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The new International Cost Management Standard offers a way of assessing the carbon associated with construction in a way that is compatible with a range of existing measurement practices, explains Alan Muse.
If cement were a country, it would be the third largest emitter of carbon in the world. So it is vital that the construction industry gets to grips with measuring carbon in all forms.
The International Cost Management Standard (ICMS 3) was published in November 2021. A high-level international standard, it brings together a standardised reporting format for carbon metrics – a first for the industry globally.
ICMS 3 comes out of a collaborative endeavour that has been ongoing for seven years. Meeting at the International Monetary Fund building in Washington DC in June 2015, 49 professional bodies from around the world formed a coalition and standard-setting committee, which I now chair, to develop the first edition of ICMS.
Expanding range of costs considered
ICMS 1 was published in November 2017 and essentially covered capital construction costs. This was a first in terms of standardising a reporting system for cost management around the world.
There are of course detailed measurement methods in different markets around the world for quantity surveying and cost engineering. The idea was that the ICMS would bridge those different methods of measurement rather than replacing them. In other words, it’s never been a method of measurement in terms of its detail – it’s always been a high-level cost reporting system, which can help predict benchmarking costs for projects in buildings and civil engineering alike.
We then extended that concept in ICMS 2, published in November 2019, to incorporate life-cycle costing using the standard taxonomy of construction, renewal, operation, maintenance and end-of-life costs (CROME), criteria recognised worldwide.
CROME encompasses the life-cycle costs of a project. But we also include acquisition costs, because these are often important for a client and there needs to be a systemised reporting structure for them as well.
Establishing a carbon measurement method
The third edition takes us into sustainability. This is not just a construction matter, as can be seen from the worldwide initiatives discussed at COP26 in November. It is a major issue in terms of corporate balance sheet reporting around the world.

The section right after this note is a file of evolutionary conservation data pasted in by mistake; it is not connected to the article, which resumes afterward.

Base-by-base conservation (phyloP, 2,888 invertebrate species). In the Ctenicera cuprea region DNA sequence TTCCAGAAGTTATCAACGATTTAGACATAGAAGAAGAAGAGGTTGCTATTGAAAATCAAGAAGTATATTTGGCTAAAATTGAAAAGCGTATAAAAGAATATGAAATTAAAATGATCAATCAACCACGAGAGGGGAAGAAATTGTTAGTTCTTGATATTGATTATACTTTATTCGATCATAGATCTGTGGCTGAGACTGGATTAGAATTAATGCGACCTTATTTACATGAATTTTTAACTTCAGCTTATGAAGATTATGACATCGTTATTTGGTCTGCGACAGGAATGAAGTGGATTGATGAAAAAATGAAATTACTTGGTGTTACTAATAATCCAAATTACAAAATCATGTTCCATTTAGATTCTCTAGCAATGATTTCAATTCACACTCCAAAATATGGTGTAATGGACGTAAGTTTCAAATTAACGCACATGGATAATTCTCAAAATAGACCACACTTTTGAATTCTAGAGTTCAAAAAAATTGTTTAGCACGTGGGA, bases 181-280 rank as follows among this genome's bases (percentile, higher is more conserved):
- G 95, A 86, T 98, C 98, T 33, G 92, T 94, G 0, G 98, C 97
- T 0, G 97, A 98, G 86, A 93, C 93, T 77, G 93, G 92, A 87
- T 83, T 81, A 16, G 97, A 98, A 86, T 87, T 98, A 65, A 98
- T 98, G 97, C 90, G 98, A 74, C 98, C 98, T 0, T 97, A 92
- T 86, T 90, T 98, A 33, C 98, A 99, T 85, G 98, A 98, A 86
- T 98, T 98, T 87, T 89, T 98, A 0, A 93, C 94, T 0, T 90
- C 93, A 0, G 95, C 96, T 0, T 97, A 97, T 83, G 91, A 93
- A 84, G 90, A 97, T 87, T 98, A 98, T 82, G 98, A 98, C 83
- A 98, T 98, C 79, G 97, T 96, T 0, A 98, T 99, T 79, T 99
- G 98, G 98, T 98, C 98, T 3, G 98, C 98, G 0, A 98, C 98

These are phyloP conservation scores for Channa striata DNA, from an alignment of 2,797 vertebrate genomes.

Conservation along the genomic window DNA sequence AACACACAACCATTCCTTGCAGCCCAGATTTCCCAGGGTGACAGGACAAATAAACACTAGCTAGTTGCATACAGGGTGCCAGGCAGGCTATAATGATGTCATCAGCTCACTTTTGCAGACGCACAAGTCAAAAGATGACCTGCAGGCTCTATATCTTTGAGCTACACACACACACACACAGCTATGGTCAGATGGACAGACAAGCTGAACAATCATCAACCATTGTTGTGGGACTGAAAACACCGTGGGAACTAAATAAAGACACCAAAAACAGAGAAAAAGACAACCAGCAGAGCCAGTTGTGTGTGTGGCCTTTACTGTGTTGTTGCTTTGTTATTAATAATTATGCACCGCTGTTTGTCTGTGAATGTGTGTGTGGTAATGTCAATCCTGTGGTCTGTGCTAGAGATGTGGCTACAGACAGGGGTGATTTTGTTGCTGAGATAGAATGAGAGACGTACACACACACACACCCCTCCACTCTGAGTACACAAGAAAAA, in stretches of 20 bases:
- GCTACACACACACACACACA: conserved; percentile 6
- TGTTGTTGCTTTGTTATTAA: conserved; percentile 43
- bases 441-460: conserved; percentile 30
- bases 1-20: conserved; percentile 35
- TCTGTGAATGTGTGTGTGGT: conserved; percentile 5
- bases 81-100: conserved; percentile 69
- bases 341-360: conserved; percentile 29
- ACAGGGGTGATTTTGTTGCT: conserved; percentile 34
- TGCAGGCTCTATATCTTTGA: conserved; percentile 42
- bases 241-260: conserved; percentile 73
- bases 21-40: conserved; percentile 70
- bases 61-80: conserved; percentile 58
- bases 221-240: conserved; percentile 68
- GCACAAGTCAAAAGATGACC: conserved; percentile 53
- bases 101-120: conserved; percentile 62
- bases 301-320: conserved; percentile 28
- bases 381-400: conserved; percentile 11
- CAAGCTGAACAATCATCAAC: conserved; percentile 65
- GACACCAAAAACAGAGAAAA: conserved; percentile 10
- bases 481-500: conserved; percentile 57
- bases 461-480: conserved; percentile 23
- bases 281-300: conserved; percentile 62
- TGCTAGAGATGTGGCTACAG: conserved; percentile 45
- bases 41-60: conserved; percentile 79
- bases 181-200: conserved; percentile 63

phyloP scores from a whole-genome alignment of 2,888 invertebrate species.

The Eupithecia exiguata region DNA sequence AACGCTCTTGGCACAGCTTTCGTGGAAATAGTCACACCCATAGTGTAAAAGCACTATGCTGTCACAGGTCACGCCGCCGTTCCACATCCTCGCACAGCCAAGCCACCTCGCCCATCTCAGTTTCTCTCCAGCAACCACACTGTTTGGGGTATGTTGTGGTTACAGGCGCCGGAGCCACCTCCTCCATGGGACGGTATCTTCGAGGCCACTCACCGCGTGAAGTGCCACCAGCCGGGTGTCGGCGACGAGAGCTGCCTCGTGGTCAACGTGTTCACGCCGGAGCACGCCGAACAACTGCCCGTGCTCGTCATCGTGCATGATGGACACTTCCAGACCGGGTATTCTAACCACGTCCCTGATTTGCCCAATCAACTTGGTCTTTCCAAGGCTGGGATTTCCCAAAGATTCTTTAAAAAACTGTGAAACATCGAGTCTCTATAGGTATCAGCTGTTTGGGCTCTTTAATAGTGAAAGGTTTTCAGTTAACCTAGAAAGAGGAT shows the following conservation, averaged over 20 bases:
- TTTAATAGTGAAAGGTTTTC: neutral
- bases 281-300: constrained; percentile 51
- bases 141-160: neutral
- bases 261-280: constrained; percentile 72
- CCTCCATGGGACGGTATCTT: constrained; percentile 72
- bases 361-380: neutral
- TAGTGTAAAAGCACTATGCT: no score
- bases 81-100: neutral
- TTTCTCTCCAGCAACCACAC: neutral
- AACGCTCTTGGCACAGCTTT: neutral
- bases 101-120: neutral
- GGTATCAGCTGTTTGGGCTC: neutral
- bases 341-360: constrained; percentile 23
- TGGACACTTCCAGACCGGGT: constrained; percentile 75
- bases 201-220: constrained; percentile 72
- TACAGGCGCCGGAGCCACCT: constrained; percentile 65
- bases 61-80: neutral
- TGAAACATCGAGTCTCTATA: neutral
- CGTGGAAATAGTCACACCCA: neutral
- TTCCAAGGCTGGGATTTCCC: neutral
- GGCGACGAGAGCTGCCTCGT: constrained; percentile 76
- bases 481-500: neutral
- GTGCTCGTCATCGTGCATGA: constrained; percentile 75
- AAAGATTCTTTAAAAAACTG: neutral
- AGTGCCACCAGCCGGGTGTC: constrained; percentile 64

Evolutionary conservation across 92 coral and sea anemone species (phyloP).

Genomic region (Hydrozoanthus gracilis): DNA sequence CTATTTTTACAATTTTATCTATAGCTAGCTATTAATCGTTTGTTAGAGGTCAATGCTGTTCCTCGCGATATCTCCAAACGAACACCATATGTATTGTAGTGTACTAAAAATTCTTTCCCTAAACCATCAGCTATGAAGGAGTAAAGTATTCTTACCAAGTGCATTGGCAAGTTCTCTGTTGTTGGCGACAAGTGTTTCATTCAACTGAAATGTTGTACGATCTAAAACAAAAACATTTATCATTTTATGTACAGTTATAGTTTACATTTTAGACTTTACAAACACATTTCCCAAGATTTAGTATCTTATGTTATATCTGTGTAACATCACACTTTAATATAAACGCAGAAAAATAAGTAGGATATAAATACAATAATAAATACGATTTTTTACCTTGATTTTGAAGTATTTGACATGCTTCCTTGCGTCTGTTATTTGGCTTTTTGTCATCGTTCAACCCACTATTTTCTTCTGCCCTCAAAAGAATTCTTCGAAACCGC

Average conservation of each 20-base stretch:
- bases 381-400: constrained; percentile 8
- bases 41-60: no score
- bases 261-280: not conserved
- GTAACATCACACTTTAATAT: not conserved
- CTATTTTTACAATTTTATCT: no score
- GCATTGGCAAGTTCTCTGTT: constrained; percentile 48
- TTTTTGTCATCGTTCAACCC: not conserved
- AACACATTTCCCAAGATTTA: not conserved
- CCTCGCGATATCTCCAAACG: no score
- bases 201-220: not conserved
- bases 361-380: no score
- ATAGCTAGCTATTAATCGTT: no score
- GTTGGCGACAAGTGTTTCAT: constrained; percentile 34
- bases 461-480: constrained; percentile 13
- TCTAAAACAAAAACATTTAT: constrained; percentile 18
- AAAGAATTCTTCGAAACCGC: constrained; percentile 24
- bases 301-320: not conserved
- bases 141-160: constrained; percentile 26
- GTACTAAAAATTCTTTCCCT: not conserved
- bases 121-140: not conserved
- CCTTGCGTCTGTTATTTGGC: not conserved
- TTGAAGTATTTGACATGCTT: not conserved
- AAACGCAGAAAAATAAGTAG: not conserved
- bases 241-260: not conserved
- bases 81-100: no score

The accountancy profession is also trying to standardise methods that factor carbon emissions and sustainability into balance sheet reporting. Around the world, many other NGOs and bodies, such as the World Green Building Council, have also been considering this problem. The latter published a report on embodied carbon that laid bare the issues with the carbon inherent in the production of materials for use in construction. But in terms of construction, ICMS 3 marks the first attempt to devise a common, standardised system for measuring carbon on construction projects.
The information generated by the standard will allow the trade-offs that occur between cost and embodied carbon in project development and initiation to be considered and optimum decisions to be made. A lot of efforts to date to account for embodied carbon, though, have only been concerned with design decisions. Generating quantities to calculate the carbon from a material element can only be done when you’ve got a full design.
As well as embodied carbon, carbon is generated in building operations and on site (for example, by diesel plant and machinery).
“ICMS 3 marks the first attempt to devise a common, standardised system for measuring carbon on construction projects.”
Another high-level aim for ICMS 3, therefore, was to try to get the data that would allow construction projects to be benchmarked at an earlier stage than full design. So, it made sense to put the carbon metrics in the same taxonomy as those for cost.
How benchmarking enables timely decisions
To do so, however, end users will have to make tough decisions about how much they are spending on projects compared with the amounts they pay for sustainability and reducing carbon. Such decisions, of course, need to be taken at the early stage of construction, alongside those about, perhaps, building nothing, building less, or building smarter by reducing the amount of carbon in the early design process.
This is another reason to use a high-level benchmarking system for carbon reporting. At the moment, it tends instead to be a bottom-up process, based on the amount and kind of material using suppliers’ product declarations. This is why quantity surveyors are sometimes asked by architects to generate material quantities from a full design, so the client can be advised on embodied carbon calculations.